Tuesday, March 25, 2008
By Nancy Jo Haselbacher
In fall 2007 I received an Instructional Technology grant to create a blog for Printmaking information and resources. Offering step-by-step visual demonstrations, materials information, samples of current student work, and resources, the blog was created to serve students enrolled in Otis printmaking classes, but also for others interested in sharing information in many printmaking communities.
My hope was to also offer information on the conceptual and historical aspects of the multiple, since much of the curriculum at Otis currently focuses on the technical aspects of the medium. With a change in curriculum this past fall, the screen print classes doubled, and were shortened to half the time. As the only faculty member teaching the printmaking classes I wanted to find a way to get resources to my students outside of our brief class periods that also expanded their knowledge in a fun, easy to access, informal way.
In late summer and fall 2007 I tackled the immediate need, screen print support. With the help of Kathleen Forrest and Sue Maberry I set up the blog on the Otis site. I entered some basic links and wrote a series of advanced tutorial handouts, producing them in Adobe In Design. I photographed the processes and listed step-by-step instructions. I attended the TLC workshops on setting up blogs, e-portfolios, learning objects, DID, and enhanced podcasts. I discovered that I could not post the tutorial pdfs directly to the blog, so I learned how to set up an e-portfolio for downloads. This proved helpful since I was then also able to post student work samples fairly easily. This was a big request from my current students, to view work samples by other students in addition to my in-class lectures.
Addressing the conceptual aspect of the blog, I posted my report and images from The 2007 Southern Graphics Council Printmaking Conference. The conference is held every year; several thousand people attend and address the academic, technical and conceptual aspects of printmaking. Having presented a paper there, I posted an excerpt from it with examples of Fine Art student Brian Carroll’s work.
I finalized the screen print tutorials during semester break and uploaded them to the e-portfolio for the spring semester courses. In addition to the screen print tutorials, I created one to support a process in Printmaking I (lithography), and included resources for general aspects such as paper selection, shared tutorials, and the lab schedule.
Links to the comprehensive resource page on the Los Angeles Printmaking Society website, Youtube do-it-at home printing movies, the LAPS 19th National Printmaking Exhibition at the Art Museum, and a MOMA Flash printmaking demo have proved to be very popular items on the blog. I realized quickly that linking to actual videos was an excellent method for the students and added links that showed technical expertise. From Jennifer Lee:
"I clicked on your second link and started to wonder where the ball grains were. You can’t even find one in that picture but it says that it’s a Ball Grained Aluminum Plate so it’s kind of like “O, okay. I checked out the youtube video. That was way more informative than the picture. wow even though pictures speak a million words, videos speak quadruple that!”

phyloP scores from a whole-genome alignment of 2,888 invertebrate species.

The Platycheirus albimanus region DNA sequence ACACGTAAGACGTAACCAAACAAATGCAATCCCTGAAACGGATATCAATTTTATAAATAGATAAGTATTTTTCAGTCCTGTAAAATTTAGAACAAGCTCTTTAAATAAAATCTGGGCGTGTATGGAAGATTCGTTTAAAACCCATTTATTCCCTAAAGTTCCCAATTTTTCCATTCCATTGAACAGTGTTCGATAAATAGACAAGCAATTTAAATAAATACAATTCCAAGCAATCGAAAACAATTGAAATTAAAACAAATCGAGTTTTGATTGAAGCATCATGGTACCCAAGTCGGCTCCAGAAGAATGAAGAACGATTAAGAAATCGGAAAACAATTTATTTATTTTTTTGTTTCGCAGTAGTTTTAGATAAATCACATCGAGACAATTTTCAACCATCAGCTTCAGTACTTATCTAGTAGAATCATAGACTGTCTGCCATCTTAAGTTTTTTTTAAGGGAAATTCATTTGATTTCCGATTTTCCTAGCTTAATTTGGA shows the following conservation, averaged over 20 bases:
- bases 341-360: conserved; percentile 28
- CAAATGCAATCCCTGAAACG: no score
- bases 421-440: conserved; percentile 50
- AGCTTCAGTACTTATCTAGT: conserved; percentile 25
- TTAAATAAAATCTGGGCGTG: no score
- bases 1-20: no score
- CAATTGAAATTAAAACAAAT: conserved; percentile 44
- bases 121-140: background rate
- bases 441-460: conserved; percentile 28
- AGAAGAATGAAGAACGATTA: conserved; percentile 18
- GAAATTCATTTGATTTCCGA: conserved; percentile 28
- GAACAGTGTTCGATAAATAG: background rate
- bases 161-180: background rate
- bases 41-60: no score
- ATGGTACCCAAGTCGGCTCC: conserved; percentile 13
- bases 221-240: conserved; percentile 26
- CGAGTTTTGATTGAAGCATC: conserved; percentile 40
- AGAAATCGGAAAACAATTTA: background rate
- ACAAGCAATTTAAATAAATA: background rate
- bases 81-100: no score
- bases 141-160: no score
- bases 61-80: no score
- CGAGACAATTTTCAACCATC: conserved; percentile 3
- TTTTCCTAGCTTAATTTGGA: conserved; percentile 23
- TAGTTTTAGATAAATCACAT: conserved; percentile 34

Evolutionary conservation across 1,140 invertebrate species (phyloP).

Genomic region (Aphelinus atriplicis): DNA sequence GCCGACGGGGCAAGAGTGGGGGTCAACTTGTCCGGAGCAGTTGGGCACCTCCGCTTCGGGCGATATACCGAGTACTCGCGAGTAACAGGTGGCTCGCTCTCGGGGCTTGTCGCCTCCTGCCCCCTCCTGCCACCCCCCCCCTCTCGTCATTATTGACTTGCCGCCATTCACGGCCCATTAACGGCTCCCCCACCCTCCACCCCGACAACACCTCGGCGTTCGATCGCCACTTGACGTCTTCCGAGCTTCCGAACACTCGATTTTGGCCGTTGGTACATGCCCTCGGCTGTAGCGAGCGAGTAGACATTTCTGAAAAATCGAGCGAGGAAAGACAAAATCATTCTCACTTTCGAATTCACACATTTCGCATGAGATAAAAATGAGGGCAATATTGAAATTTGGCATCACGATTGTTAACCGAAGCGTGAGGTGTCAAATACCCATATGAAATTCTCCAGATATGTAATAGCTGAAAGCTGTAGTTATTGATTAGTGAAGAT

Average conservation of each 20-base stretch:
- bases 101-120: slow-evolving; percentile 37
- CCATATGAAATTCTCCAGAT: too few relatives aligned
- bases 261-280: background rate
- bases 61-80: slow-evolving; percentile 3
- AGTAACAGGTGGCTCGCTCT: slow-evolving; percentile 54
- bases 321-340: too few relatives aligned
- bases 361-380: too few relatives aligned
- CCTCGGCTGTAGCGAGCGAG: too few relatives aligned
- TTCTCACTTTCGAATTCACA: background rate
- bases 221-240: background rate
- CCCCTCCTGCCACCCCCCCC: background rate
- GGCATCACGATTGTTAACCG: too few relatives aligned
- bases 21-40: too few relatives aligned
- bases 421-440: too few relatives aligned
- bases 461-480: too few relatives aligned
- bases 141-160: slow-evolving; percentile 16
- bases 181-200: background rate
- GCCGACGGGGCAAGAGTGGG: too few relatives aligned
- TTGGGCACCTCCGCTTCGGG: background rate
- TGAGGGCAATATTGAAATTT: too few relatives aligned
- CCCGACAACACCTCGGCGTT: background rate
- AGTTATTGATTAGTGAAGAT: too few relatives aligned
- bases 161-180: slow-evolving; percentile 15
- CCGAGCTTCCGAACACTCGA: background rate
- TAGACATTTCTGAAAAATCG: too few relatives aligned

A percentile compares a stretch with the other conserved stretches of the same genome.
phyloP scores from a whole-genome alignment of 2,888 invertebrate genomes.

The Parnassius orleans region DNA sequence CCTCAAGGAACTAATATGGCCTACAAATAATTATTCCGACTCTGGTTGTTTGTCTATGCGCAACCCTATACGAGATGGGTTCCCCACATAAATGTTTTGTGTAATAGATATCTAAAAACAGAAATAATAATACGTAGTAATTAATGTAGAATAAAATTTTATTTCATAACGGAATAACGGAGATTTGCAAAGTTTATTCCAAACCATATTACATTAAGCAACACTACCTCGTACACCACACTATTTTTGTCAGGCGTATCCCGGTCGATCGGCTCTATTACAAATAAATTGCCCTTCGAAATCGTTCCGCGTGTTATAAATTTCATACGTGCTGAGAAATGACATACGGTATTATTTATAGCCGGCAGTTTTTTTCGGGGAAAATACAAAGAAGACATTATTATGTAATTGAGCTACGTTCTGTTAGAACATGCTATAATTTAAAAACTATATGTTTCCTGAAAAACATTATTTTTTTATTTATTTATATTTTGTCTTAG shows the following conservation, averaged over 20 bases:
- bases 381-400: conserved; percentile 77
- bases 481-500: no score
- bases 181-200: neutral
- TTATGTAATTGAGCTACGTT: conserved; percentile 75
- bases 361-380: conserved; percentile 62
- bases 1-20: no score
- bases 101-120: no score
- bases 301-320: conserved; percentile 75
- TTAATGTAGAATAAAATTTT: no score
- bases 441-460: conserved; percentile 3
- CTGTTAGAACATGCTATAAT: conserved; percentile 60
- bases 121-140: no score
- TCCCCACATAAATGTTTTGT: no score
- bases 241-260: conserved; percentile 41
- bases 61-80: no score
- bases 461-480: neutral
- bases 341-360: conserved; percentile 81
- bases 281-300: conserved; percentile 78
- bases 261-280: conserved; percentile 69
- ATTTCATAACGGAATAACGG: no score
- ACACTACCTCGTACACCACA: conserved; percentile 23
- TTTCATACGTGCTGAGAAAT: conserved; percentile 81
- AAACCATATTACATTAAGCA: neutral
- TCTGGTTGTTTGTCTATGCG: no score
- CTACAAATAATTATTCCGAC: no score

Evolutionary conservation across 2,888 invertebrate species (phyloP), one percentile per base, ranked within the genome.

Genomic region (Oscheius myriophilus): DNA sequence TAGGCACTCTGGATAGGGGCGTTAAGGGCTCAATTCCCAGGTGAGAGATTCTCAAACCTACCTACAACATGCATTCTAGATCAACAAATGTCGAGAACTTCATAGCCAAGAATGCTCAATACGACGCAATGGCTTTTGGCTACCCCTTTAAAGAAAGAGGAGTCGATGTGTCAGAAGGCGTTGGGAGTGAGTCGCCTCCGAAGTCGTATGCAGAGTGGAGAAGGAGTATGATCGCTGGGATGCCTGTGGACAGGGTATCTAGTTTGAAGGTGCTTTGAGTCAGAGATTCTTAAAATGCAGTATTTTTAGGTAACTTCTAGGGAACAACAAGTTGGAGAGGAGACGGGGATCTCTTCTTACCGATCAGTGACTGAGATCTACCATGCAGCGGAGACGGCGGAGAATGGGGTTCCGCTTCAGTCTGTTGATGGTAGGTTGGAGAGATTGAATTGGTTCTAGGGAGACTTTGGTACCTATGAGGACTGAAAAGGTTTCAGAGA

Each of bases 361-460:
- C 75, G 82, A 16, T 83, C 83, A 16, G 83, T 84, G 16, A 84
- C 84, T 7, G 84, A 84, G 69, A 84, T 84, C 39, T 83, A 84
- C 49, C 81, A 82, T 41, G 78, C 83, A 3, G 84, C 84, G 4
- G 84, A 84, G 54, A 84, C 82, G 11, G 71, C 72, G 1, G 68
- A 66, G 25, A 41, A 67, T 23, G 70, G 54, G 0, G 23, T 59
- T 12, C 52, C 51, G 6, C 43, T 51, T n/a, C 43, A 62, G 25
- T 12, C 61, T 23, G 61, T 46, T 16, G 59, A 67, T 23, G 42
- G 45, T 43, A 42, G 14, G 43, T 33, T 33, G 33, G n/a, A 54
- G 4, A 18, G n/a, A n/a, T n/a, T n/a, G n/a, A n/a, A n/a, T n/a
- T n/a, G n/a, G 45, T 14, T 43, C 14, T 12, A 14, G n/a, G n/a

More tutorials are in progress now in the form of enhanced podcasts and video since that seems to be very effective.
Linda Dare and I met in February 2008 regarding resources for Letterpress on the blog. I set up a section for the Lab Press, connecting to book arts in the library, and made pdfs and images for some of the bookbinding tutorials that Rebecca Chamlee had created. Linda has now decided to do her own Lab Press blog after seeing this one in action. Regarding book arts, a post I entered on “librarything.com”, (a way to visually catalog your home library) proved to be very helpful and fun to many students alerting me that such general art/technology related items that I was interested were very welcome. In class several students created their own libraries and showed me the ones that had made at home.
In March 2008 I formally requested feedback from the Otis students, though they had been informally submitting feedback since December when the main info had gone online. The response was positive and I received comments both on the blog, via e-mail and in class, interview style. The blog seemed to generate a desire to learn more and I had requests to:
- Post books and artists that I am inspired by
- What comes next? Jobs, careers in the print world, where to print after graduation?
- More supply sources-local, for non-drivers
- Where designers can goto get their work print in bulk for large
- “How-to” info
In summary, this blog is a work in progress and is now beginning to have a life of it’s own. I had a post and recommended link to an online demo from a printshop in the U.K., that my students loved. Students have reported downloading the tutorials if they were working in the lab outside of class for support. I have observed my students discussing the blog posts in class and swapping info, artists, and resources based on what they saw there. With students from Fine Arts, CommArts, Digital Media, Photography, and IPD in my classes, I find that this is the most satisfactory aspect of this process, hearing this type of cross-departmental dialog related to the print. This type of sharing of info on and off the blog is what I had hoped for, in addition to my postings. I look forward to continuing with the blog updates and to what others post as well.